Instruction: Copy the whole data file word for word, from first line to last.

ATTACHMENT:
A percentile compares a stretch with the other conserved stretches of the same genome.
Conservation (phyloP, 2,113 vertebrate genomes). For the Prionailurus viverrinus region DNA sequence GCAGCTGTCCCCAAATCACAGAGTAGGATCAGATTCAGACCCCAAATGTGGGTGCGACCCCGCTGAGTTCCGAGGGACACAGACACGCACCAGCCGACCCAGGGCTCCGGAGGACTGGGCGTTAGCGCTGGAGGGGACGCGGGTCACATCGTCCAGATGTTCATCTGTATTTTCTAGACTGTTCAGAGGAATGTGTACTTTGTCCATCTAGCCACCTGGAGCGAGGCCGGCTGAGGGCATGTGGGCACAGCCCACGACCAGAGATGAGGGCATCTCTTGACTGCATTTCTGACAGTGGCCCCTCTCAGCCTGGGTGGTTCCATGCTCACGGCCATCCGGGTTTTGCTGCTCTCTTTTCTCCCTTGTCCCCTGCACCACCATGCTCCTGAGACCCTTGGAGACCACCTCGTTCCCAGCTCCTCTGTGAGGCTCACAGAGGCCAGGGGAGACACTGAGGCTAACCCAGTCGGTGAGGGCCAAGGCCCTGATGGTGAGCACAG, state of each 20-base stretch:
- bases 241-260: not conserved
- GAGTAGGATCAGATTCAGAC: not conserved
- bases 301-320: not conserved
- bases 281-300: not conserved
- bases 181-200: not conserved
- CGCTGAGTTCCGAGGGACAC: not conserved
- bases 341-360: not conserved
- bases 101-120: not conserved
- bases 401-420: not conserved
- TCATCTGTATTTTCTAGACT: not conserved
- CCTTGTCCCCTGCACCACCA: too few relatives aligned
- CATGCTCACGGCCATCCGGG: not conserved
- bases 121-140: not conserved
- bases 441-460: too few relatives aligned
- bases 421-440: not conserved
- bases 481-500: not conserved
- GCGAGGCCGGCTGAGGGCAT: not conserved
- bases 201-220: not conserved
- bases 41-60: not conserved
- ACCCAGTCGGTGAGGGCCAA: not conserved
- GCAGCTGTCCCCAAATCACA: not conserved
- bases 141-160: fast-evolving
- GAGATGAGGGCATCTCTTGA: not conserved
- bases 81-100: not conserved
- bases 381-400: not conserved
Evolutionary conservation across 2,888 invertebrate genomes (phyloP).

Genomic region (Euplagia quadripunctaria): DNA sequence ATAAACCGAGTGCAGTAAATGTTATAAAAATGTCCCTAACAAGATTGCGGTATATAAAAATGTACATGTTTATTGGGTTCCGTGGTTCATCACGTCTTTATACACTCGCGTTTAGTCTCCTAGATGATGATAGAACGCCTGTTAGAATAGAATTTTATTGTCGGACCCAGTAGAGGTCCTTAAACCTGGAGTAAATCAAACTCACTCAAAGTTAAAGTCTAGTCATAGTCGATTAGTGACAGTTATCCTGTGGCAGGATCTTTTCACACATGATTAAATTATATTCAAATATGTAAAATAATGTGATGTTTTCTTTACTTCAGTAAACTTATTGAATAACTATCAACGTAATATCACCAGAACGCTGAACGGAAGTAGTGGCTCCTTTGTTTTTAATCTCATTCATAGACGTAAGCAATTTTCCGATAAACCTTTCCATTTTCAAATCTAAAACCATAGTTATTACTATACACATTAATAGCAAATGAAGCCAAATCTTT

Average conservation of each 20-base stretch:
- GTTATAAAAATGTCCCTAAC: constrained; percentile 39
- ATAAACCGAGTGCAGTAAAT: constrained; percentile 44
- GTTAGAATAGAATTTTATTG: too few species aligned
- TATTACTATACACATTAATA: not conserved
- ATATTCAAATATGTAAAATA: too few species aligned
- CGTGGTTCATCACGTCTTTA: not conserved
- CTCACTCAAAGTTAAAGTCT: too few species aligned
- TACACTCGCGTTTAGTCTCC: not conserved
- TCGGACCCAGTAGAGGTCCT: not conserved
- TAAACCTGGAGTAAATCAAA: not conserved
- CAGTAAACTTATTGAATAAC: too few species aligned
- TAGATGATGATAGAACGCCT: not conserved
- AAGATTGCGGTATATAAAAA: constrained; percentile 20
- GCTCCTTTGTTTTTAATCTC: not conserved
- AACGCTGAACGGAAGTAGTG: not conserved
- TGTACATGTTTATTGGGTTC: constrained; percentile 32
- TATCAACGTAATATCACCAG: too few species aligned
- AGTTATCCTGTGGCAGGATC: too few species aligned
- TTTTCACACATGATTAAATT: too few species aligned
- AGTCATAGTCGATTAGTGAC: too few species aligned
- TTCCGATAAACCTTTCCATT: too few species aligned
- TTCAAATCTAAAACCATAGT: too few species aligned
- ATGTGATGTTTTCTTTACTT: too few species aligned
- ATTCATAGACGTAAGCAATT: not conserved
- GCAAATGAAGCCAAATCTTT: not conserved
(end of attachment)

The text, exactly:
A percentile compares a stretch with the other conserved stretches of the same genome.
Conservation (phyloP, 2,113 vertebrate genomes). For the Prionailurus viverrinus region DNA sequence GCAGCTGTCCCCAAATCACAGAGTAGGATCAGATTCAGACCCCAAATGTGGGTGCGACCCCGCTGAGTTCCGAGGGACACAGACACGCACCAGCCGACCCAGGGCTCCGGAGGACTGGGCGTTAGCGCTGGAGGGGACGCGGGTCACATCGTCCAGATGTTCATCTGTATTTTCTAGACTGTTCAGAGGAATGTGTACTTTGTCCATCTAGCCACCTGGAGCGAGGCCGGCTGAGGGCATGTGGGCACAGCCCACGACCAGAGATGAGGGCATCTCTTGACTGCATTTCTGACAGTGGCCCCTCTCAGCCTGGGTGGTTCCATGCTCACGGCCATCCGGGTTTTGCTGCTCTCTTTTCTCCCTTGTCCCCTGCACCACCATGCTCCTGAGACCCTTGGAGACCACCTCGTTCCCAGCTCCTCTGTGAGGCTCACAGAGGCCAGGGGAGACACTGAGGCTAACCCAGTCGGTGAGGGCCAAGGCCCTGATGGTGAGCACAG, state of each 20-base stretch:
- bases 241-260: not conserved
- GAGTAGGATCAGATTCAGAC: not conserved
- bases 301-320: not conserved
- bases 281-300: not conserved
- bases 181-200: not conserved
- CGCTGAGTTCCGAGGGACAC: not conserved
- bases 341-360: not conserved
- bases 101-120: not conserved
- bases 401-420: not conserved
- TCATCTGTATTTTCTAGACT: not conserved
- CCTTGTCCCCTGCACCACCA: too few relatives aligned
- CATGCTCACGGCCATCCGGG: not conserved
- bases 121-140: not conserved
- bases 441-460: too few relatives aligned
- bases 421-440: not conserved
- bases 481-500: not conserved
- GCGAGGCCGGCTGAGGGCAT: not conserved
- bases 201-220: not conserved
- bases 41-60: not conserved
- ACCCAGTCGGTGAGGGCCAA: not conserved
- GCAGCTGTCCCCAAATCACA: not conserved
- bases 141-160: fast-evolving
- GAGATGAGGGCATCTCTTGA: not conserved
- bases 81-100: not conserved
- bases 381-400: not conserved
Evolutionary conservation across 2,888 invertebrate genomes (phyloP).

Genomic region (Euplagia quadripunctaria): DNA sequence ATAAACCGAGTGCAGTAAATGTTATAAAAATGTCCCTAACAAGATTGCGGTATATAAAAATGTACATGTTTATTGGGTTCCGTGGTTCATCACGTCTTTATACACTCGCGTTTAGTCTCCTAGATGATGATAGAACGCCTGTTAGAATAGAATTTTATTGTCGGACCCAGTAGAGGTCCTTAAACCTGGAGTAAATCAAACTCACTCAAAGTTAAAGTCTAGTCATAGTCGATTAGTGACAGTTATCCTGTGGCAGGATCTTTTCACACATGATTAAATTATATTCAAATATGTAAAATAATGTGATGTTTTCTTTACTTCAGTAAACTTATTGAATAACTATCAACGTAATATCACCAGAACGCTGAACGGAAGTAGTGGCTCCTTTGTTTTTAATCTCATTCATAGACGTAAGCAATTTTCCGATAAACCTTTCCATTTTCAAATCTAAAACCATAGTTATTACTATACACATTAATAGCAAATGAAGCCAAATCTTT

Average conservation of each 20-base stretch:
- GTTATAAAAATGTCCCTAAC: constrained; percentile 39
- ATAAACCGAGTGCAGTAAAT: constrained; percentile 44
- GTTAGAATAGAATTTTATTG: too few species aligned
- TATTACTATACACATTAATA: not conserved
- ATATTCAAATATGTAAAATA: too few species aligned
- CGTGGTTCATCACGTCTTTA: not conserved
- CTCACTCAAAGTTAAAGTCT: too few species aligned
- TACACTCGCGTTTAGTCTCC: not conserved
- TCGGACCCAGTAGAGGTCCT: not conserved
- TAAACCTGGAGTAAATCAAA: not conserved
- CAGTAAACTTATTGAATAAC: too few species aligned
- TAGATGATGATAGAACGCCT: not conserved
- AAGATTGCGGTATATAAAAA: constrained; percentile 20
- GCTCCTTTGTTTTTAATCTC: not conserved
- AACGCTGAACGGAAGTAGTG: not conserved
- TGTACATGTTTATTGGGTTC: constrained; percentile 32
- TATCAACGTAATATCACCAG: too few species aligned
- AGTTATCCTGTGGCAGGATC: too few species aligned
- TTTTCACACATGATTAAATT: too few species aligned
- AGTCATAGTCGATTAGTGAC: too few species aligned
- TTCCGATAAACCTTTCCATT: too few species aligned
- TTCAAATCTAAAACCATAGT: too few species aligned
- ATGTGATGTTTTCTTTACTT: too few species aligned
- ATTCATAGACGTAAGCAATT: not conserved
- GCAAATGAAGCCAAATCTTT: not conserved